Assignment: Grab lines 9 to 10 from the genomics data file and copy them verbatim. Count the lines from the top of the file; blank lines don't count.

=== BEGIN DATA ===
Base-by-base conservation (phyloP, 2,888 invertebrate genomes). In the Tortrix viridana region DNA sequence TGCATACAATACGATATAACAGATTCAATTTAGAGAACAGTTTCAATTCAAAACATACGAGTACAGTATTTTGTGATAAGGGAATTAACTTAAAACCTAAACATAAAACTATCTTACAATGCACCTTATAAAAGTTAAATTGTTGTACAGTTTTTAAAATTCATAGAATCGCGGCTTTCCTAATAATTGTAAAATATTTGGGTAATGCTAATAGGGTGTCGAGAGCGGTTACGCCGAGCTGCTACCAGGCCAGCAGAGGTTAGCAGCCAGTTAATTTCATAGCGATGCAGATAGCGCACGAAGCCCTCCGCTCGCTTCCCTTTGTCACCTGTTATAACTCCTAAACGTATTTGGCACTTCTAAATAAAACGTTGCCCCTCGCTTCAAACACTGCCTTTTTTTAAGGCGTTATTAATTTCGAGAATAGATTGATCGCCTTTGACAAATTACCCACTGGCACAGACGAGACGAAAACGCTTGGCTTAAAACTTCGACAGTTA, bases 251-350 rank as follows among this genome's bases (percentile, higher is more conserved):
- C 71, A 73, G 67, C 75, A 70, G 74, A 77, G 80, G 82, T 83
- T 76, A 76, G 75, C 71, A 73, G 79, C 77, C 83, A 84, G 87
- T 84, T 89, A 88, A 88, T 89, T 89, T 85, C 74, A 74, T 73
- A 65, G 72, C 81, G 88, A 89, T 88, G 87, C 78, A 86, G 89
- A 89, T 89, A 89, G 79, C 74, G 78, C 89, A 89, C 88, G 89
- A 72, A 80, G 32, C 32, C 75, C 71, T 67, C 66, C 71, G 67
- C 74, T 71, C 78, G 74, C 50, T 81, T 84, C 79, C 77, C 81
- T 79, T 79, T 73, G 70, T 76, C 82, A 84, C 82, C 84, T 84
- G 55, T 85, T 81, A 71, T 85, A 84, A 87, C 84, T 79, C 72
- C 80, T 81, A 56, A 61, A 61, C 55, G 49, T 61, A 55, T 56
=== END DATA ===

- T 79, T 79, T 73, G 70, T 76, C 82, A 84, C 82, C 84, T 84
- G 55, T 85, T 81, A 71, T 85, A 84, A 87, C 84, T 79, C 72